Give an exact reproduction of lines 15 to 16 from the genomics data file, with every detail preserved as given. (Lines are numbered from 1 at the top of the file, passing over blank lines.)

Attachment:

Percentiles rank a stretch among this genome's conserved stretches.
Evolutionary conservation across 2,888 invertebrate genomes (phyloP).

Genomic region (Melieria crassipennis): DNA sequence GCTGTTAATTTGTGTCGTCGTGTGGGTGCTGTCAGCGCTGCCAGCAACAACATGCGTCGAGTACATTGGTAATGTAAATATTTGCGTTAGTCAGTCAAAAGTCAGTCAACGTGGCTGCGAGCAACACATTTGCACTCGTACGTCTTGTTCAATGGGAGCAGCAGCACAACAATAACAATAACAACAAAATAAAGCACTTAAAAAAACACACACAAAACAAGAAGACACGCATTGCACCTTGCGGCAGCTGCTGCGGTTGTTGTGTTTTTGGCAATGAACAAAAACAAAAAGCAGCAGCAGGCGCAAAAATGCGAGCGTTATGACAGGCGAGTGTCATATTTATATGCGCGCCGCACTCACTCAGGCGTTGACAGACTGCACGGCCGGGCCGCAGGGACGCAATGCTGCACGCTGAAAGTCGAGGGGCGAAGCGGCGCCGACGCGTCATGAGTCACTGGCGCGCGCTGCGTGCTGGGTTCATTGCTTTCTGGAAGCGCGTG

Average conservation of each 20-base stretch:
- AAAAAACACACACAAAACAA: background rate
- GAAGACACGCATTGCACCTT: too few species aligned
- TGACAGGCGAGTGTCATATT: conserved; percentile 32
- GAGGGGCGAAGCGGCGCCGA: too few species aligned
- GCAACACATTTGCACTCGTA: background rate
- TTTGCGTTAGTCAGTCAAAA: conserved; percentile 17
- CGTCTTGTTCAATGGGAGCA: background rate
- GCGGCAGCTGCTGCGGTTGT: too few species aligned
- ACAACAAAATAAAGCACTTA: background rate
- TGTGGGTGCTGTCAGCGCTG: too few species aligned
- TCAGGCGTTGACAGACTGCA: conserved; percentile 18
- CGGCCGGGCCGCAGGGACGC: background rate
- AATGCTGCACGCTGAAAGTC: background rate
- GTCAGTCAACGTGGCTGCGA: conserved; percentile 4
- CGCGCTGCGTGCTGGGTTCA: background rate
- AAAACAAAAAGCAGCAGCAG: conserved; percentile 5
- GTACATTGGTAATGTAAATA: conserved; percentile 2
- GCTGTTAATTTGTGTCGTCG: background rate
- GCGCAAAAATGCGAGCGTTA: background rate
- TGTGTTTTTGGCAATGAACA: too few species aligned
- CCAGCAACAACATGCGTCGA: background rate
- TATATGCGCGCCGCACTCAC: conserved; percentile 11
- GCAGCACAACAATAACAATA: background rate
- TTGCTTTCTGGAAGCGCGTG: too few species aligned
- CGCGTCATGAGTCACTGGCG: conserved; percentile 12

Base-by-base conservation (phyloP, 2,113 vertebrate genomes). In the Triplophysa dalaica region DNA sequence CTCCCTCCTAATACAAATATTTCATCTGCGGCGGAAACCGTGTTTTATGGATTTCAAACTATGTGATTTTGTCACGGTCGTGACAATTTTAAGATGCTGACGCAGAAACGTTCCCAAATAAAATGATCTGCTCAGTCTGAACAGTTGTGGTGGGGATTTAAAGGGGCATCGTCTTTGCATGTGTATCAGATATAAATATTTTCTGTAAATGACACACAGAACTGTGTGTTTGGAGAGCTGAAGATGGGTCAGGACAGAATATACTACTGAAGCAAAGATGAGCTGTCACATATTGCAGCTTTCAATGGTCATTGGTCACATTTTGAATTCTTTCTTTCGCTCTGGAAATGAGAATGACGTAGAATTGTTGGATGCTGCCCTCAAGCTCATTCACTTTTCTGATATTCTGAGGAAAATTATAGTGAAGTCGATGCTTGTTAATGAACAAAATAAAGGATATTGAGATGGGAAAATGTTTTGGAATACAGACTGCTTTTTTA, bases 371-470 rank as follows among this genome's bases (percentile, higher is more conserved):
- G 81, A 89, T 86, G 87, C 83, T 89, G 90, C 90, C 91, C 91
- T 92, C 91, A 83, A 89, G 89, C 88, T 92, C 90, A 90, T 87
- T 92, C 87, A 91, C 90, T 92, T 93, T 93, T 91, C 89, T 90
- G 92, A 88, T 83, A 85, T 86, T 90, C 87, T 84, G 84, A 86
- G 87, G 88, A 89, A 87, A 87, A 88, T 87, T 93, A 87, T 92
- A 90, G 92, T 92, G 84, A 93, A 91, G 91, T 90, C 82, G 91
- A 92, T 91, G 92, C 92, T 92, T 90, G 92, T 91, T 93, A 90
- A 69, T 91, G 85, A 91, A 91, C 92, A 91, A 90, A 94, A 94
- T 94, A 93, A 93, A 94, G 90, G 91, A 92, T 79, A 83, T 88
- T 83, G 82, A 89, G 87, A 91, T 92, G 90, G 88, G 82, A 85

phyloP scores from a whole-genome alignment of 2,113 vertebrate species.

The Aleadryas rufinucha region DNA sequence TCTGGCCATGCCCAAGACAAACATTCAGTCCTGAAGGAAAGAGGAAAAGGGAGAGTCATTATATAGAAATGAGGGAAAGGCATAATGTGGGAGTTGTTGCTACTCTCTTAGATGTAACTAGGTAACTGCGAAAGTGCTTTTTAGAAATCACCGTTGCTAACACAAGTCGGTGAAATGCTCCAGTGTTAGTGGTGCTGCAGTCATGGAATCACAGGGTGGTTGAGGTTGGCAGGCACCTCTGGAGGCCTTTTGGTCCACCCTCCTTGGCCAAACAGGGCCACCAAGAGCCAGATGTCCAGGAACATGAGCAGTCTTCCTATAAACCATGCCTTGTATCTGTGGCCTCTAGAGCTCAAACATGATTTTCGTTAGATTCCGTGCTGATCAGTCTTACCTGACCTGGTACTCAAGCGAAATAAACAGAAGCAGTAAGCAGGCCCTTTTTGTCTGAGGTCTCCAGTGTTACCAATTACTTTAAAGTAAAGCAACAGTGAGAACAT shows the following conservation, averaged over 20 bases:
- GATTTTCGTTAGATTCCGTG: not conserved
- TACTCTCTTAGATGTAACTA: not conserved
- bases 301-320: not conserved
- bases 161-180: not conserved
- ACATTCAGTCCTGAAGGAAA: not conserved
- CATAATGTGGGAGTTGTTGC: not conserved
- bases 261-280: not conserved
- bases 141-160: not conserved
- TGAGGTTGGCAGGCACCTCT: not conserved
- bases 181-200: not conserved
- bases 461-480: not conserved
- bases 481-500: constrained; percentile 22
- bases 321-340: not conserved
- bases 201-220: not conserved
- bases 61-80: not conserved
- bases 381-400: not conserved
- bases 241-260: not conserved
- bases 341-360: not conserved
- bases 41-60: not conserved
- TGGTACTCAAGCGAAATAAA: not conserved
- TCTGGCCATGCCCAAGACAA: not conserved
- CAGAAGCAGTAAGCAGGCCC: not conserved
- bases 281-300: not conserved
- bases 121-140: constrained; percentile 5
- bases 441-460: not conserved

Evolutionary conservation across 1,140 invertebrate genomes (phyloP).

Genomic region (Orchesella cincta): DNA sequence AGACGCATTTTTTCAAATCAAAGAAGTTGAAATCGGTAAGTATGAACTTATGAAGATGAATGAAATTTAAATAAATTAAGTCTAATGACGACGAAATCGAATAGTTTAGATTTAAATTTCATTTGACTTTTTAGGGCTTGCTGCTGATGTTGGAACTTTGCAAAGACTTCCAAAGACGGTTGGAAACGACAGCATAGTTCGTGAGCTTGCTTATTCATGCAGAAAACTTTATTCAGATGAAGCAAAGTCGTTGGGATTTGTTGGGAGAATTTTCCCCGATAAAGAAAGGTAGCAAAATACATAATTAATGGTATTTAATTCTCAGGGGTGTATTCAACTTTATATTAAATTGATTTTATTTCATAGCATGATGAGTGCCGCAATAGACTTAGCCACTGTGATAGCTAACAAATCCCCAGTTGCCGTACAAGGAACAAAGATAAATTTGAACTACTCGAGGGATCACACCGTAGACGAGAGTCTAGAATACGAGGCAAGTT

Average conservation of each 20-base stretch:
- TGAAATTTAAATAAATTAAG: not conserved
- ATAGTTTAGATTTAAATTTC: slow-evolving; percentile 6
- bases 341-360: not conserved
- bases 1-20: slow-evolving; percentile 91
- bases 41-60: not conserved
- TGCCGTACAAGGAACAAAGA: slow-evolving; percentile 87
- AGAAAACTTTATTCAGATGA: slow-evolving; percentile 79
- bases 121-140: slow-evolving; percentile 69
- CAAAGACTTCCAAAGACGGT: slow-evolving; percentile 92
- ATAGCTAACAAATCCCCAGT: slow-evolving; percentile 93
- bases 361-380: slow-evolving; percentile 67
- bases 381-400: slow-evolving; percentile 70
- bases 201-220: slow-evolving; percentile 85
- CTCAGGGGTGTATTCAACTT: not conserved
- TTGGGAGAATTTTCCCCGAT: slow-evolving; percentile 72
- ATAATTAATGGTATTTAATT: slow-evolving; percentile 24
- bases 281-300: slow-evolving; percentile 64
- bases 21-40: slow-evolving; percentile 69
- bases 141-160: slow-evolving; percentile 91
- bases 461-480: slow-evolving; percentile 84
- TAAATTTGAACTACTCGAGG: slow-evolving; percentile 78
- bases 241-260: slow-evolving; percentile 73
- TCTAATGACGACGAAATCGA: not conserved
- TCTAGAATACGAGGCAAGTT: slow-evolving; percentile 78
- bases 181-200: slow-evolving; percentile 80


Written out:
- TCAGGCGTTGACAGACTGCA: conserved; percentile 18
- CGGCCGGGCCGCAGGGACGC: background rate